Report: Fresno County Sikh students say they're bullied at school

The Fresno BeeMarch 13, 2014 


Rajan Sidhu holds a sign in remembrance during a vigil in Fresno for the Sikh temple shootings in 2012 in Wisconsin. A new study reports that Sikh American youngsters are subjected to bullying in Fresno schools.


Sikh students living in Fresno County say they are regularly bullied at school, and many of them say educators do nothing about it when such aggression is reported, according to a national survey being released Thursday.

The "Go Home, Terrorist" report on bullying against Sikh American schoolchildren is being released by the Sikh Coalition, which was created after 9/11 when Sikhs experienced violence and discrimination. The coalition works toward civil and human rights for all.

The report comes from information gathered by independent researchers at bullying forums held in Boston, Fresno, Indianapolis and Seattle in 2012 and 2013. More than 500 Sikh students, male and female, completed surveys.

In the Valley, forums were held in June 2012 at Gurdwara Nanak Prakash in Fresno as well as the Gurdwara in Selma. A total of 180 surveys were completed. (A Gurdwara is a Sikh place of worship).

Fresno had the second highest percentage of students saying they had been bullied -- 54.5% -- after Indianapolis at 55.8%. Boston was third at 48%, while Seattle had 45.5%.

The report also showed bullying increased for turban-wearing Sikhs who ascribe to religious beliefs to keep their hair untrimmed.

Simran Kaur, advocacy manager of the Sikh Coalition who works in Fresno, said the Valley percentage was "staggering" since the national average for students ages 12 to 18 who are bullied in school is 32%.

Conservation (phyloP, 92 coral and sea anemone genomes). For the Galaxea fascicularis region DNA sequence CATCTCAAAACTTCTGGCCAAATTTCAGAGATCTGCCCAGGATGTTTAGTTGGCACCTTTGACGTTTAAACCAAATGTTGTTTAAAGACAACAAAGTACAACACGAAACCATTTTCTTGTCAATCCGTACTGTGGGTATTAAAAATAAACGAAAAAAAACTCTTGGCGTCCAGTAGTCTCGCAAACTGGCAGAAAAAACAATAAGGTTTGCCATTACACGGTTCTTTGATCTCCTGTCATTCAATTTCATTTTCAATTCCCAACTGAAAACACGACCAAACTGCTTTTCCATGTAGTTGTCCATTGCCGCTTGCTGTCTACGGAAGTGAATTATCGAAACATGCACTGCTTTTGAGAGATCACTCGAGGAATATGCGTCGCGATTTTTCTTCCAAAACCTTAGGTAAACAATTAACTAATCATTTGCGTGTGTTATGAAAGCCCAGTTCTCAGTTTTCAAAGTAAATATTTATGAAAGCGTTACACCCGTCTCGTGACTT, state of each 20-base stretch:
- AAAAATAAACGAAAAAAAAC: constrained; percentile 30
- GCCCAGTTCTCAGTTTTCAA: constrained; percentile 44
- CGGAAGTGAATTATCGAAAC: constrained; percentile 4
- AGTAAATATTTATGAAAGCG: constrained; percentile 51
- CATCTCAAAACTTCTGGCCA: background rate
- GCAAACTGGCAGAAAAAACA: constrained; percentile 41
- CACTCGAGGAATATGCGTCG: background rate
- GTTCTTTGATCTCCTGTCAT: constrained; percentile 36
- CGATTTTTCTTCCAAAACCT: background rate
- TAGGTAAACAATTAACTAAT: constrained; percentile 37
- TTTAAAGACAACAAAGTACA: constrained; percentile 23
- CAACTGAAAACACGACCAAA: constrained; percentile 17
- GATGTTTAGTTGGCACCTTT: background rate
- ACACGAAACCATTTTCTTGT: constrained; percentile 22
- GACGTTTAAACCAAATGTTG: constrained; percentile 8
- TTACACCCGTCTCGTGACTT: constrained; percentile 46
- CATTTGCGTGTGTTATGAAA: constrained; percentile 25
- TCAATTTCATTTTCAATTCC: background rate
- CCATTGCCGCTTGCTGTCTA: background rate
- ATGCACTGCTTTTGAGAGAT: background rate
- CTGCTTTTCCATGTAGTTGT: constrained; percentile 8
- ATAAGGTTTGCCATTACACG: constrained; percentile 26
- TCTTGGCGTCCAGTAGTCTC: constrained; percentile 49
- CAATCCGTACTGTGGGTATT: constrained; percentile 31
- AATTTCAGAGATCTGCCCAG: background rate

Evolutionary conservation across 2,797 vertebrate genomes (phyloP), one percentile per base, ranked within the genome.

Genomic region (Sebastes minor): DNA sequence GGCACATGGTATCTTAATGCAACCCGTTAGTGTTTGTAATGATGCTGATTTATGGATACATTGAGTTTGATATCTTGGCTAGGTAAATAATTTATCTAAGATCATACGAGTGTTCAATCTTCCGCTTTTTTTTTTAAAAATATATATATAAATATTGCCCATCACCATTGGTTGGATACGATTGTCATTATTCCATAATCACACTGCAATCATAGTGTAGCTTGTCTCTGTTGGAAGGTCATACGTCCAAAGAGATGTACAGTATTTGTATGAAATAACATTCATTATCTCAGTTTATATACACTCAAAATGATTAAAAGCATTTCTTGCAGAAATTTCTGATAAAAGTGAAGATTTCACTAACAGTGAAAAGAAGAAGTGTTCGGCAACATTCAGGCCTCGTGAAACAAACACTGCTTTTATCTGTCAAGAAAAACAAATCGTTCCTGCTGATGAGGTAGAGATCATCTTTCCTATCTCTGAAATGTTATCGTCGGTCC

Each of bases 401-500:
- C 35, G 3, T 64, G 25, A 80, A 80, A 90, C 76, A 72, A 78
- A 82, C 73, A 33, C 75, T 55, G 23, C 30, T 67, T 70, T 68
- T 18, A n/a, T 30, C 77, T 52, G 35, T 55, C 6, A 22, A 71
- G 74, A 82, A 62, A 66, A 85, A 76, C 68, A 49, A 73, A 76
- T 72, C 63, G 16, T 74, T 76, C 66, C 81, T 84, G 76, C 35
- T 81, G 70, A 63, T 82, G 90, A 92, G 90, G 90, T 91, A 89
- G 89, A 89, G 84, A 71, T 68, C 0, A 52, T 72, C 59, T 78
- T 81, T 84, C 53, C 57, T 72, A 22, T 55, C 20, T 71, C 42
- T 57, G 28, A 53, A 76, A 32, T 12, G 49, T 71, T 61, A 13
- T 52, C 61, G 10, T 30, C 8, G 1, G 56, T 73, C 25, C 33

"It shows that those wearing turbans are targeted, and it is a serious problem that we have been overlooking," Kaur said.

The report also shows the Valley has the highest percentage -- 51% -- of Sikh students saying schools didn't take any action after they reported bullying.

Kaur said the Sikh Coalition will use the report to advocate that schools enact anti-bullying policies as well as collect data and create a better understanding of Sikhs in the classroom. Sikhism is the world's fifth-largest religion.

School reaction

Kaur said the coalition reached out to at least five school principals or administrators in Fresno Unified School District last year, asking to do outreach for Sikh awareness month in November. But the organization did not receive any invitation to present information.

Kaur said she was surprised by the lack of response because a letter was sent to school superintendents and administrators last year by state Superintendent of Public Instruction Tom Torlakson, encouraging schools to conduct "appropriate commemorative exercises to promote awareness of the contributions of Sikh Americans to California's history."

The letter from Torlakson goes on to say the "Sikh population in California includes large communities in the agricultural towns of the Central Valley. Members of the Sikh community have testified to the State Board of Education that Sikhs have been targets of hate crimes and that young Sikhs have been subjected to bullying because of the different styles of clothing that they wear."